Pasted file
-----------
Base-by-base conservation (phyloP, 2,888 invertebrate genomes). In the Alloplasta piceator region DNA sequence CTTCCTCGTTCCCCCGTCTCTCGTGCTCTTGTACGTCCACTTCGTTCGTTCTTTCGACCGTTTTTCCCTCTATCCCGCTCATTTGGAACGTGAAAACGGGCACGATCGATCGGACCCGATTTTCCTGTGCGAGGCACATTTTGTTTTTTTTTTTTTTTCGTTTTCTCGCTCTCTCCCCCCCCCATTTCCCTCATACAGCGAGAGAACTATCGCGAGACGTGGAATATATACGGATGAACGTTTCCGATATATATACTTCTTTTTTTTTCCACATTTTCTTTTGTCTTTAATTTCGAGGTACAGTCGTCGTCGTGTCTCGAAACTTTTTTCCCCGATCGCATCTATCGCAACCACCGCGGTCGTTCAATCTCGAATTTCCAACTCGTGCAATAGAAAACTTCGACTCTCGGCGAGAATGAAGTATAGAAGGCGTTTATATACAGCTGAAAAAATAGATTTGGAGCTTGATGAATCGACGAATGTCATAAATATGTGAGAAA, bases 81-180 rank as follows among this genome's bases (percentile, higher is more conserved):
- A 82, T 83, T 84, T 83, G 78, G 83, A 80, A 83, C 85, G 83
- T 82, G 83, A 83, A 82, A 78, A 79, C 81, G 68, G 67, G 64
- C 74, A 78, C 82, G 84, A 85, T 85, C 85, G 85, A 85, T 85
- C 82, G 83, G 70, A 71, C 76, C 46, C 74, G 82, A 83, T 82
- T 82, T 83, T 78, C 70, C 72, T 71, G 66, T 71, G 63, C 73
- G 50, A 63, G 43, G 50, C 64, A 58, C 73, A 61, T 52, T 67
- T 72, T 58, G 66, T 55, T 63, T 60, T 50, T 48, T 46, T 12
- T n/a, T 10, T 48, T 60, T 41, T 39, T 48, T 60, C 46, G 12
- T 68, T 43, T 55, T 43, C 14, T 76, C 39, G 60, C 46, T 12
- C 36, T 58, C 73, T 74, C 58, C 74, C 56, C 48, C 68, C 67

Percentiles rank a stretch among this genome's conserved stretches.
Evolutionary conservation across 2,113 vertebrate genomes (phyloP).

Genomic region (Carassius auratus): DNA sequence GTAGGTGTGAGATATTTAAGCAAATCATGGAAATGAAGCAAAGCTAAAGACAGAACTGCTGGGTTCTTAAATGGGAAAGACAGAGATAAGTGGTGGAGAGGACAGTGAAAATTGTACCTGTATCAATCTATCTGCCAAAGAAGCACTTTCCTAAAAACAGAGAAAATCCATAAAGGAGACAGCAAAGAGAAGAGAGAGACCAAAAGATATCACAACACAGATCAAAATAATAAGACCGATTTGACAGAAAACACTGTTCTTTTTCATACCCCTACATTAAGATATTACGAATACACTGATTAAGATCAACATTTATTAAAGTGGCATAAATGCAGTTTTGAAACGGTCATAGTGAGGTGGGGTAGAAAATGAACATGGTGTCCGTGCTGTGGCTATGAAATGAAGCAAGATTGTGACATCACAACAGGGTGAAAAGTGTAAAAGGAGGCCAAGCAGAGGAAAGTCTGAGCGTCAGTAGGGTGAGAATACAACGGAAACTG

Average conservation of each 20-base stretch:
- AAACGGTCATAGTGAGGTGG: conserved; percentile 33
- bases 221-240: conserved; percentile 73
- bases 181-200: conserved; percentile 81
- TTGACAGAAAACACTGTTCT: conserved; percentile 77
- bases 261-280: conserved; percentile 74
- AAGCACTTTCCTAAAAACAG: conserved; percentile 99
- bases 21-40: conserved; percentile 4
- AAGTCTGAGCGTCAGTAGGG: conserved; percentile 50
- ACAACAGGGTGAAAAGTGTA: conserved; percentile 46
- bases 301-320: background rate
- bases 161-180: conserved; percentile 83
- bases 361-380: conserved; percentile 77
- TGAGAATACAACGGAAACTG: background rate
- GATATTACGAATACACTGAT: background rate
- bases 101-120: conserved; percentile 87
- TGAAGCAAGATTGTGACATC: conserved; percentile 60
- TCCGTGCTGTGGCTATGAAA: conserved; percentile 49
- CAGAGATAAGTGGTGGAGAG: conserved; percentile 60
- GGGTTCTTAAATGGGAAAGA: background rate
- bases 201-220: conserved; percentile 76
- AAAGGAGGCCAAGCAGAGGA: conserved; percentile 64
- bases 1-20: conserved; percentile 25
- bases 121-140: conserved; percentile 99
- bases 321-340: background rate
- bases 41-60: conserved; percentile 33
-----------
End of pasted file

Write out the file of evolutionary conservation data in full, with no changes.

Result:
Base-by-base conservation (phyloP, 2,888 invertebrate genomes). In the Alloplasta piceator region DNA sequence CTTCCTCGTTCCCCCGTCTCTCGTGCTCTTGTACGTCCACTTCGTTCGTTCTTTCGACCGTTTTTCCCTCTATCCCGCTCATTTGGAACGTGAAAACGGGCACGATCGATCGGACCCGATTTTCCTGTGCGAGGCACATTTTGTTTTTTTTTTTTTTTCGTTTTCTCGCTCTCTCCCCCCCCCATTTCCCTCATACAGCGAGAGAACTATCGCGAGACGTGGAATATATACGGATGAACGTTTCCGATATATATACTTCTTTTTTTTTCCACATTTTCTTTTGTCTTTAATTTCGAGGTACAGTCGTCGTCGTGTCTCGAAACTTTTTTCCCCGATCGCATCTATCGCAACCACCGCGGTCGTTCAATCTCGAATTTCCAACTCGTGCAATAGAAAACTTCGACTCTCGGCGAGAATGAAGTATAGAAGGCGTTTATATACAGCTGAAAAAATAGATTTGGAGCTTGATGAATCGACGAATGTCATAAATATGTGAGAAA, bases 81-180 rank as follows among this genome's bases (percentile, higher is more conserved):
- A 82, T 83, T 84, T 83, G 78, G 83, A 80, A 83, C 85, G 83
- T 82, G 83, A 83, A 82, A 78, A 79, C 81, G 68, G 67, G 64
- C 74, A 78, C 82, G 84, A 85, T 85, C 85, G 85, A 85, T 85
- C 82, G 83, G 70, A 71, C 76, C 46, C 74, G 82, A 83, T 82
- T 82, T 83, T 78, C 70, C 72, T 71, G 66, T 71, G 63, C 73
- G 50, A 63, G 43, G 50, C 64, A 58, C 73, A 61, T 52, T 67
- T 72, T 58, G 66, T 55, T 63, T 60, T 50, T 48, T 46, T 12
- T n/a, T 10, T 48, T 60, T 41, T 39, T 48, T 60, C 46, G 12
- T 68, T 43, T 55, T 43, C 14, T 76, C 39, G 60, C 46, T 12
- C 36, T 58, C 73, T 74, C 58, C 74, C 56, C 48, C 68, C 67

Percentiles rank a stretch among this genome's conserved stretches.
Evolutionary conservation across 2,113 vertebrate genomes (phyloP).

Genomic region (Carassius auratus): DNA sequence GTAGGTGTGAGATATTTAAGCAAATCATGGAAATGAAGCAAAGCTAAAGACAGAACTGCTGGGTTCTTAAATGGGAAAGACAGAGATAAGTGGTGGAGAGGACAGTGAAAATTGTACCTGTATCAATCTATCTGCCAAAGAAGCACTTTCCTAAAAACAGAGAAAATCCATAAAGGAGACAGCAAAGAGAAGAGAGAGACCAAAAGATATCACAACACAGATCAAAATAATAAGACCGATTTGACAGAAAACACTGTTCTTTTTCATACCCCTACATTAAGATATTACGAATACACTGATTAAGATCAACATTTATTAAAGTGGCATAAATGCAGTTTTGAAACGGTCATAGTGAGGTGGGGTAGAAAATGAACATGGTGTCCGTGCTGTGGCTATGAAATGAAGCAAGATTGTGACATCACAACAGGGTGAAAAGTGTAAAAGGAGGCCAAGCAGAGGAAAGTCTGAGCGTCAGTAGGGTGAGAATACAACGGAAACTG

Average conservation of each 20-base stretch:
- AAACGGTCATAGTGAGGTGG: conserved; percentile 33
- bases 221-240: conserved; percentile 73
- bases 181-200: conserved; percentile 81
- TTGACAGAAAACACTGTTCT: conserved; percentile 77
- bases 261-280: conserved; percentile 74
- AAGCACTTTCCTAAAAACAG: conserved; percentile 99
- bases 21-40: conserved; percentile 4
- AAGTCTGAGCGTCAGTAGGG: conserved; percentile 50
- ACAACAGGGTGAAAAGTGTA: conserved; percentile 46
- bases 301-320: background rate
- bases 161-180: conserved; percentile 83
- bases 361-380: conserved; percentile 77
- TGAGAATACAACGGAAACTG: background rate
- GATATTACGAATACACTGAT: background rate
- bases 101-120: conserved; percentile 87
- TGAAGCAAGATTGTGACATC: conserved; percentile 60
- TCCGTGCTGTGGCTATGAAA: conserved; percentile 49
- CAGAGATAAGTGGTGGAGAG: conserved; percentile 60
- GGGTTCTTAAATGGGAAAGA: background rate
- bases 201-220: conserved; percentile 76
- AAAGGAGGCCAAGCAGAGGA: conserved; percentile 64
- bases 1-20: conserved; percentile 25
- bases 121-140: conserved; percentile 99
- bases 321-340: background rate
- bases 41-60: conserved; percentile 33